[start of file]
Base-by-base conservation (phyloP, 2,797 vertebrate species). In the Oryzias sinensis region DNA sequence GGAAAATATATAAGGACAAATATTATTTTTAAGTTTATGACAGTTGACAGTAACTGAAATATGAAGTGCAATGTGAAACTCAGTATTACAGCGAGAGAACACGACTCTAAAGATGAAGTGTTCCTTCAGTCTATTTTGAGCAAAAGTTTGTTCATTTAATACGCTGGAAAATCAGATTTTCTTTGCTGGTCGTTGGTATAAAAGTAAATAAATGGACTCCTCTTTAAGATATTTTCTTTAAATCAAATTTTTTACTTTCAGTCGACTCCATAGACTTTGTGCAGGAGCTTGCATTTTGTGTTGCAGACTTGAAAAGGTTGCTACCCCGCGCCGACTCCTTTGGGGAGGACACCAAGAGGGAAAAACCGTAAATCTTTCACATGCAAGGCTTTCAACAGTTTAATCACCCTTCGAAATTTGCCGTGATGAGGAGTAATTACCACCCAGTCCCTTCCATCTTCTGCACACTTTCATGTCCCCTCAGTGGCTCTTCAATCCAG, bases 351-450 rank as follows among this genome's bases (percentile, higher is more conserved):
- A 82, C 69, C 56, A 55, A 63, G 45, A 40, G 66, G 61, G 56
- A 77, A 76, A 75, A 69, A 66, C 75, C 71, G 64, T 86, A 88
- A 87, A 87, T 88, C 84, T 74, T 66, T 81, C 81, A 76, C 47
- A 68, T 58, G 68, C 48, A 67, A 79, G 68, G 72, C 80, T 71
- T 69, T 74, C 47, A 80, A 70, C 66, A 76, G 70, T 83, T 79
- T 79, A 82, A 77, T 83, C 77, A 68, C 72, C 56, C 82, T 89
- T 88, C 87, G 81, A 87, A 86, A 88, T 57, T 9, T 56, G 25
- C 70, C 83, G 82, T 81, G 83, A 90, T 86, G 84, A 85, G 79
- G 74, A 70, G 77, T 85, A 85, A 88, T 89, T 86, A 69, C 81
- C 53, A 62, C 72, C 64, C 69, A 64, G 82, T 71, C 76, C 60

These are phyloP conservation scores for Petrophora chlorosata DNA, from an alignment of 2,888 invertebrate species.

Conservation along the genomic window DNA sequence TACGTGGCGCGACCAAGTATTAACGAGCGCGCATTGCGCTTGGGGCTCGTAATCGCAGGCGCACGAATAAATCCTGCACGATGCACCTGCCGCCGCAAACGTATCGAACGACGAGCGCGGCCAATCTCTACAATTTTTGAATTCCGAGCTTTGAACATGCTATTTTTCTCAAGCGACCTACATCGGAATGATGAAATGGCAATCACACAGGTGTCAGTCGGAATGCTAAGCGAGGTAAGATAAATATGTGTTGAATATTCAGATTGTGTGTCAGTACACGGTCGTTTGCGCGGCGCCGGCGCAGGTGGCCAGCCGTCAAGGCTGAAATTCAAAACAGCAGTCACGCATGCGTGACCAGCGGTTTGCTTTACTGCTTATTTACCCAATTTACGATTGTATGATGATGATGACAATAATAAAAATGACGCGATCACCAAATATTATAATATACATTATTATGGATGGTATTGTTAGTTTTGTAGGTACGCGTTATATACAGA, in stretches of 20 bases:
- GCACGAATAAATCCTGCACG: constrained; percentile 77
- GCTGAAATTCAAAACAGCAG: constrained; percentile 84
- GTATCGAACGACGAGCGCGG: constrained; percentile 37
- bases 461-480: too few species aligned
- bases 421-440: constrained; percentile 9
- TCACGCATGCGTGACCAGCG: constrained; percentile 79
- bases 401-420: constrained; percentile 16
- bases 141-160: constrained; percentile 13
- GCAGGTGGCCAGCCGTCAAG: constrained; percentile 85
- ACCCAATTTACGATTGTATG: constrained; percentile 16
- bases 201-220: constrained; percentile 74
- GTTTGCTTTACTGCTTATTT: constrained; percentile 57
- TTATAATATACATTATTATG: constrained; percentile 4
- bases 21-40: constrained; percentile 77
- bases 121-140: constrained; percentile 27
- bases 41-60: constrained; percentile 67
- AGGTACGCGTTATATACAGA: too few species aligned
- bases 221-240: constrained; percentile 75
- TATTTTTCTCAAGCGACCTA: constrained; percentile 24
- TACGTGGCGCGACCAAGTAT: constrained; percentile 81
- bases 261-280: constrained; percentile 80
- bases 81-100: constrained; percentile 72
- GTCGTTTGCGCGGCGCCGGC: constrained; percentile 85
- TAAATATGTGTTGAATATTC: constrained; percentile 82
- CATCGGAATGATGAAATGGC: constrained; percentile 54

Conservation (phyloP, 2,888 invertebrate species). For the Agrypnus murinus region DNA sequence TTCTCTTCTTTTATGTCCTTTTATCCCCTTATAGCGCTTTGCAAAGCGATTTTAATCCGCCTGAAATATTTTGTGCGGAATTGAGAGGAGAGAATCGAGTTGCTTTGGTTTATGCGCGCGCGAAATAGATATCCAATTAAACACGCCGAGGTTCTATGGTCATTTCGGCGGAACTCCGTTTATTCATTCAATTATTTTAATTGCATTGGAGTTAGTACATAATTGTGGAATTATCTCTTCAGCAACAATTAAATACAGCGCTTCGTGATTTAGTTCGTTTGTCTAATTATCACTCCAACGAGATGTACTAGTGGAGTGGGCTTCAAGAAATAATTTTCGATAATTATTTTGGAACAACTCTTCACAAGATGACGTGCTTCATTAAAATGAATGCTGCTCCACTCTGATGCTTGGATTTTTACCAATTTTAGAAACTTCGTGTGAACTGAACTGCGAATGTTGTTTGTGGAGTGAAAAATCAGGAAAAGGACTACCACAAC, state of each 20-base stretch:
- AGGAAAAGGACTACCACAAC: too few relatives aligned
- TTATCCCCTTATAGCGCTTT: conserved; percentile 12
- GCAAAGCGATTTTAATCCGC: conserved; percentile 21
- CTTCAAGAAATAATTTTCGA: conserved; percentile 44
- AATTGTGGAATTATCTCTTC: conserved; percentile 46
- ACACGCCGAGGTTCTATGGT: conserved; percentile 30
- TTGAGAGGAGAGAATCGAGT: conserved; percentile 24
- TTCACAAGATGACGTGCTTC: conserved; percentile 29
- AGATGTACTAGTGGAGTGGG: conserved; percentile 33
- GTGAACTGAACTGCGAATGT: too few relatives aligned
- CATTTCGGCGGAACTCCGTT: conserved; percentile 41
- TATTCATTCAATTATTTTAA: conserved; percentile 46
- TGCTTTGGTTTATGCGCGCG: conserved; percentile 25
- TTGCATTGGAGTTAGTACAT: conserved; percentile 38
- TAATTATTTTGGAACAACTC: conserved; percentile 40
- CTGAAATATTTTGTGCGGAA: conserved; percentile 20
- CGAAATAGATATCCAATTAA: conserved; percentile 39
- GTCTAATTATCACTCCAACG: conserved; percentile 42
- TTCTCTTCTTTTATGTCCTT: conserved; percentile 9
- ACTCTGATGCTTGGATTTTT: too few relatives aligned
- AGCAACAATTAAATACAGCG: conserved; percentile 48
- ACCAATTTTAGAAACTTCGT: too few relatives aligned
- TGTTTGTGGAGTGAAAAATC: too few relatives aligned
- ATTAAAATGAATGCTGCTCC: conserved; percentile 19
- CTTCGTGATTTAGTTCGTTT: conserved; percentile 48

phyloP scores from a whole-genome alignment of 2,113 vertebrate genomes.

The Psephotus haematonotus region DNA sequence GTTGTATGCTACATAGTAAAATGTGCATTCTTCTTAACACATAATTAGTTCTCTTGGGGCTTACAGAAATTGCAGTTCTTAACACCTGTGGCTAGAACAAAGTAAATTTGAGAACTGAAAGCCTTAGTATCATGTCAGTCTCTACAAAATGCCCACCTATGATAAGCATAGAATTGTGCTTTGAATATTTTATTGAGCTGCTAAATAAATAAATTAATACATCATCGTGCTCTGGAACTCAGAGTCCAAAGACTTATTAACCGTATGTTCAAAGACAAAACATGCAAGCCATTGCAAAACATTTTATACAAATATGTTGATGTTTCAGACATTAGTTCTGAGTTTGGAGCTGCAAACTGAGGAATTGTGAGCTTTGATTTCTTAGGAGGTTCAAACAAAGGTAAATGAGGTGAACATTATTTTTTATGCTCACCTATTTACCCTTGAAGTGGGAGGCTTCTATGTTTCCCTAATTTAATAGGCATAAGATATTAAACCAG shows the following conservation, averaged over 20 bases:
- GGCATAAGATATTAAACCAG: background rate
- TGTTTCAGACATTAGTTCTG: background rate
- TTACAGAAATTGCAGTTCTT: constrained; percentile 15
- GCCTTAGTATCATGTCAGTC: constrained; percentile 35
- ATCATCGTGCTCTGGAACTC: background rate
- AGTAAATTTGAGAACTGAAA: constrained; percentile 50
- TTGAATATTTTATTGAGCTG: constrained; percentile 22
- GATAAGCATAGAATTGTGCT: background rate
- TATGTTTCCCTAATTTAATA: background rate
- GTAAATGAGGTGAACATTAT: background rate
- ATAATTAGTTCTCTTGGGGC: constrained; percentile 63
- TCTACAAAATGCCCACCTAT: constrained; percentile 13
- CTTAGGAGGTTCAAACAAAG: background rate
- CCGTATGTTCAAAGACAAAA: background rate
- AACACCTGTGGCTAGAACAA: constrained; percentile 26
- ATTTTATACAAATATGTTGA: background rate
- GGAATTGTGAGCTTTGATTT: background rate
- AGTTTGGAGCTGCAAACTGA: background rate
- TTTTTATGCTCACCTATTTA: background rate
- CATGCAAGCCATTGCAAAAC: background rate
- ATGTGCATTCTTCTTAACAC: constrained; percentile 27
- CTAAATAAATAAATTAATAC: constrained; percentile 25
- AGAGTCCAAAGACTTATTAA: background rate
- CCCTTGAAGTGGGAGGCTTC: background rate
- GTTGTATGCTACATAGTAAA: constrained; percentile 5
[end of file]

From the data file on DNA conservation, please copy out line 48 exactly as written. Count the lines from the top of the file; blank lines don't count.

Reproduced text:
- AGATGTACTAGTGGAGTGGG: conserved; percentile 33